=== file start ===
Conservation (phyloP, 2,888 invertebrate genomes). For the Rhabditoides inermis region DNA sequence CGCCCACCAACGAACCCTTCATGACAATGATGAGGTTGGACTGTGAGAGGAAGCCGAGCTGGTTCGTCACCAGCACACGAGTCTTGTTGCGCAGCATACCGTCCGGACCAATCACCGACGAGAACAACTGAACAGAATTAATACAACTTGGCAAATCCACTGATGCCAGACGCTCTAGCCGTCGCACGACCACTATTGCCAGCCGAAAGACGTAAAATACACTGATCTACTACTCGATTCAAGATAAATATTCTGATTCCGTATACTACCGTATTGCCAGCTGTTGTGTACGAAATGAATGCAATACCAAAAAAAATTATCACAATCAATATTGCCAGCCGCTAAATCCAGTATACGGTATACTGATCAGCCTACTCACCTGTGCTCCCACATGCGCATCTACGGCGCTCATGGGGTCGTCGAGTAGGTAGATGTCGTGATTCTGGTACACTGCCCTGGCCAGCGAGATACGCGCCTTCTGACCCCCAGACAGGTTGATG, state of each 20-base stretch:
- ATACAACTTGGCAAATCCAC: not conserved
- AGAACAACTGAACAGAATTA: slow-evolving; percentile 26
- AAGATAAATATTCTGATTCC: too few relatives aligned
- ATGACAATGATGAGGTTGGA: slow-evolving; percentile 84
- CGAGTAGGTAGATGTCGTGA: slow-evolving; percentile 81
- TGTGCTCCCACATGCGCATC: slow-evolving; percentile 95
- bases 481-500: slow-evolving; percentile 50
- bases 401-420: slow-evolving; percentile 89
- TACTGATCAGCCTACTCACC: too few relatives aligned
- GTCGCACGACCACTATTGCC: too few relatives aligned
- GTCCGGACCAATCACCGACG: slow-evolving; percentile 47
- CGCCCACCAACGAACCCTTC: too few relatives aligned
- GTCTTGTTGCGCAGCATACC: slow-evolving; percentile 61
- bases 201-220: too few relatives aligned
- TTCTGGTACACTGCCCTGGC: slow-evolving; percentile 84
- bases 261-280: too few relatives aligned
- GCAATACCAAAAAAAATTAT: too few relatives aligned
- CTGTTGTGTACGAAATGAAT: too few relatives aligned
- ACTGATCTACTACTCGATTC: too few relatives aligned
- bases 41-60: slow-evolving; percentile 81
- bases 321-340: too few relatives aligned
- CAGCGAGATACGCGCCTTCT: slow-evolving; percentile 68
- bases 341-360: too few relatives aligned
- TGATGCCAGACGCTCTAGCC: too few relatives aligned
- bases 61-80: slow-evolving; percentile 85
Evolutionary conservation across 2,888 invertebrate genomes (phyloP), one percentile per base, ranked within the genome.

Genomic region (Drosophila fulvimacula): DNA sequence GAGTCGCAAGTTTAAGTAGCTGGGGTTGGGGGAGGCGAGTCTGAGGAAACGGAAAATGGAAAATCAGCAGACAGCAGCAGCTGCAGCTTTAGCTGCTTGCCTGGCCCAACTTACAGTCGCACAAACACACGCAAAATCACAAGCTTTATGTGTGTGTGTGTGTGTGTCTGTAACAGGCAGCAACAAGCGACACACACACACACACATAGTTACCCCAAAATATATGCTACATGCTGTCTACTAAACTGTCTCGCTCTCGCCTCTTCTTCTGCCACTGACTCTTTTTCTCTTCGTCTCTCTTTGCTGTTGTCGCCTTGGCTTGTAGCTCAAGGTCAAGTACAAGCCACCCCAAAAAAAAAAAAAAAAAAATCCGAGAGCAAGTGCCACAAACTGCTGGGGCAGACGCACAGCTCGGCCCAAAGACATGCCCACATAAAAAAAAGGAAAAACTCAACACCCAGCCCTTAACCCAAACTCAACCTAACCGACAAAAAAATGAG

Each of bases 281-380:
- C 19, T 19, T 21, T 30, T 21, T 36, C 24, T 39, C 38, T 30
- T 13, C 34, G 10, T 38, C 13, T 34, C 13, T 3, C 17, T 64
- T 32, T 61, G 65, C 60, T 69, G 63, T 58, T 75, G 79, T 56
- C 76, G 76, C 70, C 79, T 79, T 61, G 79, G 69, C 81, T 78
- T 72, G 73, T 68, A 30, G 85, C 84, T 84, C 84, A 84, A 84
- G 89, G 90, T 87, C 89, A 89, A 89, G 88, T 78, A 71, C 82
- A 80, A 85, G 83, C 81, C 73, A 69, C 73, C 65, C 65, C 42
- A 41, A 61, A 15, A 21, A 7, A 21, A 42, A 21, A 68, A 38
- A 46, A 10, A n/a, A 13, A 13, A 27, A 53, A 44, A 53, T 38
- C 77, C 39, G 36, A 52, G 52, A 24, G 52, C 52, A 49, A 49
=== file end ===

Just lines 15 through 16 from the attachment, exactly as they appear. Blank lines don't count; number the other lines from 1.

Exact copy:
- bases 201-220: too few relatives aligned
- TTCTGGTACACTGCCCTGGC: slow-evolving; percentile 84